Breath of Fresh Air: Feature Articles

Chapter 54: A "Cold" that Lasted All Year

Twelve years ago when Andre B. was in his early thirties and working as a welder, he developed a "cold" that seemed to last all year. He saw his physician, was told of having "bronchitis," and received several courses of antibiotics, but did not improve. He had continuous cough and congestion in his nose and chest. The fumes at work only made things worse. Only after approximately one year of these symptoms was he finally diagnosed with asthma and begun on appropriate treatments.

He quit his job as a welder and now works as a taxicab driver in Boston. Even this job can bother his asthma, such as when customers enter his cab wearing strong perfumes or smoke cigarettes while in the cab. Mostly, however, his asthma is under good control — until he catches a cold (respiratory tract infection), and then his wheezing, cough, and shortness of breath return. Several years ago, shortly after returning from a trip to his native Cape Verde Islands, he had severe asthma symptoms following a respiratory tract infection and spent six days in the hospital for treatment of this asthma attack.

His nasal allergies and nasal blockage have been at least as troublesome to him as his asthma. He feels as though he always has a "stuffy nose," and most of the time he has no sense of smell. Occasionally when he takes oral steroid tablets (for example, prednisone) for his asthma, his sense of smell — and with it a full sense of taste — is restored, but only for a few days. Growths of swollen tissue within his nose, called "nasal polyps," cause permanent blockage of the passageways in his nose. Five years ago he had the polyps removed surgically, and for one year or so he could breathe freely through his nose and smell odors normally. However, the polyps have grown back and his nasal sprays now give only limited relief.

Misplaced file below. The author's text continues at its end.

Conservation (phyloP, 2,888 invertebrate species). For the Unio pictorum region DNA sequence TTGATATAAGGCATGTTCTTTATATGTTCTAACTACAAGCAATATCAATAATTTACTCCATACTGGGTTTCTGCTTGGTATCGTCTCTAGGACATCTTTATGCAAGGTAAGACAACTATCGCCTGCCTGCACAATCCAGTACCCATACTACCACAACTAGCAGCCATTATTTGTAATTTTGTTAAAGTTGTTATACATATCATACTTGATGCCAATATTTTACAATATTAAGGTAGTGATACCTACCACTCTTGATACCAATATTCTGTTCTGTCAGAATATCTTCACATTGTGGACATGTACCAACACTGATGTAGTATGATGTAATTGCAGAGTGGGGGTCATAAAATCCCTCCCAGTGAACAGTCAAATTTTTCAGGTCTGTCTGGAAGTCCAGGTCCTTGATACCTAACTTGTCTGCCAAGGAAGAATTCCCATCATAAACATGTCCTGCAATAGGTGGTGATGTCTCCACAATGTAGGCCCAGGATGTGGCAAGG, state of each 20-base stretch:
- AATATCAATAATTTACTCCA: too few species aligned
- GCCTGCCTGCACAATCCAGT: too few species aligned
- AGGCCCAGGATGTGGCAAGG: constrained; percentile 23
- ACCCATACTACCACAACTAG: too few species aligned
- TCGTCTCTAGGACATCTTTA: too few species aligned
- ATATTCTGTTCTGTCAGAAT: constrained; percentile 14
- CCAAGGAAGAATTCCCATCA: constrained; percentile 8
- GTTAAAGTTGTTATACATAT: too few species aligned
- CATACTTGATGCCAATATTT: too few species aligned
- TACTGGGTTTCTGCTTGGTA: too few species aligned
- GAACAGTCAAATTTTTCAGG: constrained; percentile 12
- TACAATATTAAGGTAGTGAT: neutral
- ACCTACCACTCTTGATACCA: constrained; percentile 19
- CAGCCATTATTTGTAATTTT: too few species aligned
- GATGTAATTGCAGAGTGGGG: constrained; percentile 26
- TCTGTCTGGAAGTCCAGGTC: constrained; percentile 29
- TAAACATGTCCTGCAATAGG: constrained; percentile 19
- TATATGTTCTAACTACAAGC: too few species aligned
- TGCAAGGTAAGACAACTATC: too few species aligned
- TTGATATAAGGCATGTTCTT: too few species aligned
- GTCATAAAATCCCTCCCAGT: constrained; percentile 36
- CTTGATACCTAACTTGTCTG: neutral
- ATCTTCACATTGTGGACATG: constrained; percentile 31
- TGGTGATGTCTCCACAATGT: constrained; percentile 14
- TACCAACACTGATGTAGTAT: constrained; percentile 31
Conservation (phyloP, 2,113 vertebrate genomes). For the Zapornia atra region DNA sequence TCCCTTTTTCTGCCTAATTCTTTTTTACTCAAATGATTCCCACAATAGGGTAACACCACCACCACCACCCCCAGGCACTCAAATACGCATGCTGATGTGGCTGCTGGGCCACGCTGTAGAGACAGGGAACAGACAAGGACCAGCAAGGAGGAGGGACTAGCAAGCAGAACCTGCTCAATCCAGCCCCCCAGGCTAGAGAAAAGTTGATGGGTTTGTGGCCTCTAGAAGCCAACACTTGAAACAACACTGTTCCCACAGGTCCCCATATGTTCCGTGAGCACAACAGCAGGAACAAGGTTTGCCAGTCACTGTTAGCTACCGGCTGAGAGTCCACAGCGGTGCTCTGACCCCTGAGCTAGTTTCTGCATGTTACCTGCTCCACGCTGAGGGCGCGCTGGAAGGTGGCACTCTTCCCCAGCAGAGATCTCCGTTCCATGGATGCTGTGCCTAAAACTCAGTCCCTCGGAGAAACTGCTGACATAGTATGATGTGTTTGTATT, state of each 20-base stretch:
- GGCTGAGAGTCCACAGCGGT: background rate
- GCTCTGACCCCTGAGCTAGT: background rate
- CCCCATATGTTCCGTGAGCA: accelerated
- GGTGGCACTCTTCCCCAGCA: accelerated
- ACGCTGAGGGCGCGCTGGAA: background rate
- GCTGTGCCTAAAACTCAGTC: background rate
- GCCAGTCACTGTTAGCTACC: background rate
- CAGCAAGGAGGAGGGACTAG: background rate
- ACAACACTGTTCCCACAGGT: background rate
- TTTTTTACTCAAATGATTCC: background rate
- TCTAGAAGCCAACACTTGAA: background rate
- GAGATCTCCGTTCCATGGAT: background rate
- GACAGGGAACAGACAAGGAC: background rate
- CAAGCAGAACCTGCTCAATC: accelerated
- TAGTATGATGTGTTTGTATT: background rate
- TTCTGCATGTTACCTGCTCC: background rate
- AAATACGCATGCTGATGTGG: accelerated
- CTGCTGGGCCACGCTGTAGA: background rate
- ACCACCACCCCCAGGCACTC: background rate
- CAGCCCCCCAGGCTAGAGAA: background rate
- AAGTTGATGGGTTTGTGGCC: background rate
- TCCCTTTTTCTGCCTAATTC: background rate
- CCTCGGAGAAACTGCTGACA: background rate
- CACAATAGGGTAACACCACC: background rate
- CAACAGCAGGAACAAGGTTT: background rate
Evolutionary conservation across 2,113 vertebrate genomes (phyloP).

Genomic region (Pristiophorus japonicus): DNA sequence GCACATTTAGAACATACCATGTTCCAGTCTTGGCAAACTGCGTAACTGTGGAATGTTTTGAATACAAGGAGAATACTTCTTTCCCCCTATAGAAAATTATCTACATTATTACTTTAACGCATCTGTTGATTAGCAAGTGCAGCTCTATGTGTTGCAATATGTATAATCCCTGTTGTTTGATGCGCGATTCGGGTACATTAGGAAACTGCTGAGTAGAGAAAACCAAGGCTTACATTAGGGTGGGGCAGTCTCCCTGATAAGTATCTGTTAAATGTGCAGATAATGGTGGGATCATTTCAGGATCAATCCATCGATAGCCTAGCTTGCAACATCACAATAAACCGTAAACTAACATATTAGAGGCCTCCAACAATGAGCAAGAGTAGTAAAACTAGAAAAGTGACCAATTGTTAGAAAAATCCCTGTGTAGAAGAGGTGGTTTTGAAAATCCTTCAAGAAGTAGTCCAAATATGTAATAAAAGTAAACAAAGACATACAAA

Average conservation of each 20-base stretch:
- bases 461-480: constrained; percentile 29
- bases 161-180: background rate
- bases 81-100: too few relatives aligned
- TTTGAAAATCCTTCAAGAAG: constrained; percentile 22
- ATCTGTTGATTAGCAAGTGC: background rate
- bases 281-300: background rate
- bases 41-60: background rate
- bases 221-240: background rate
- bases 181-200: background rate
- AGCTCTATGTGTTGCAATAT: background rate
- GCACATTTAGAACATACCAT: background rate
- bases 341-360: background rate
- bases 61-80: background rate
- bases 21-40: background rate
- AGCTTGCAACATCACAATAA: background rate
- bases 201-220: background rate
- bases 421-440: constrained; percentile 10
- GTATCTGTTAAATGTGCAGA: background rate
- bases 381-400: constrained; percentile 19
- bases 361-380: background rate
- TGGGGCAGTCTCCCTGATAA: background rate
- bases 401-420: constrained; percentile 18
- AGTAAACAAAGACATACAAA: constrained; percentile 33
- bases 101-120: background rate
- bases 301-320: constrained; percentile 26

One day many years ago Andre took ibuprofen (Advil®) for a headache. Soon thereafter he became very ill, with vomiting, wheezing, and severe shortness of breath and "ended up in the Emergency [Department]." He now knows that, like perhaps approximately 5% of all persons with asthma, he is intolerant of aspirin or any of the related medications called "non-steroidal antiinflammatory drugs," like ibuprofen (Advil®, Motrin®) or naproxen (Aleve®, Naprosyn®). When he gets a headache or backache, he relies on acetaminophen (Tylenol®), which does not bother his asthma.

Andre has five children, two of whom had asthma early on but now seem to have outgrown it. Medication expenses are a real concern for him. He is supposed to take two inhaled preventative medications every day, but at $50-60 per inhaler each month (to say nothing of the anti-allergy medications for his nasal symptoms), the cost can be prohibitive.

Andre finds that people who don't have asthma don't understand what it it like; only "if you have it, you understand what I'm going through," he says. He relies on his wife when he needs to talk to someone about his asthma. He finds that stress and emotional upset can set off his asthma, so it has been helpful to have someone close in whom he can confide.

Besides getting regular medical care, Andre believes that the best thing that he ever did for his asthma was to quit smoking cigarettes. It didn't come easily: he would quit for a while, then start again, quit and relapse, many times. Finally, with his asthma getting worse, he felt frightened about his health and quit "for good" approximately nine years ago. Now he can go out to parties or other social events where others smoke without fear of starting to smoke cigarettes again. He is no longer interested in them.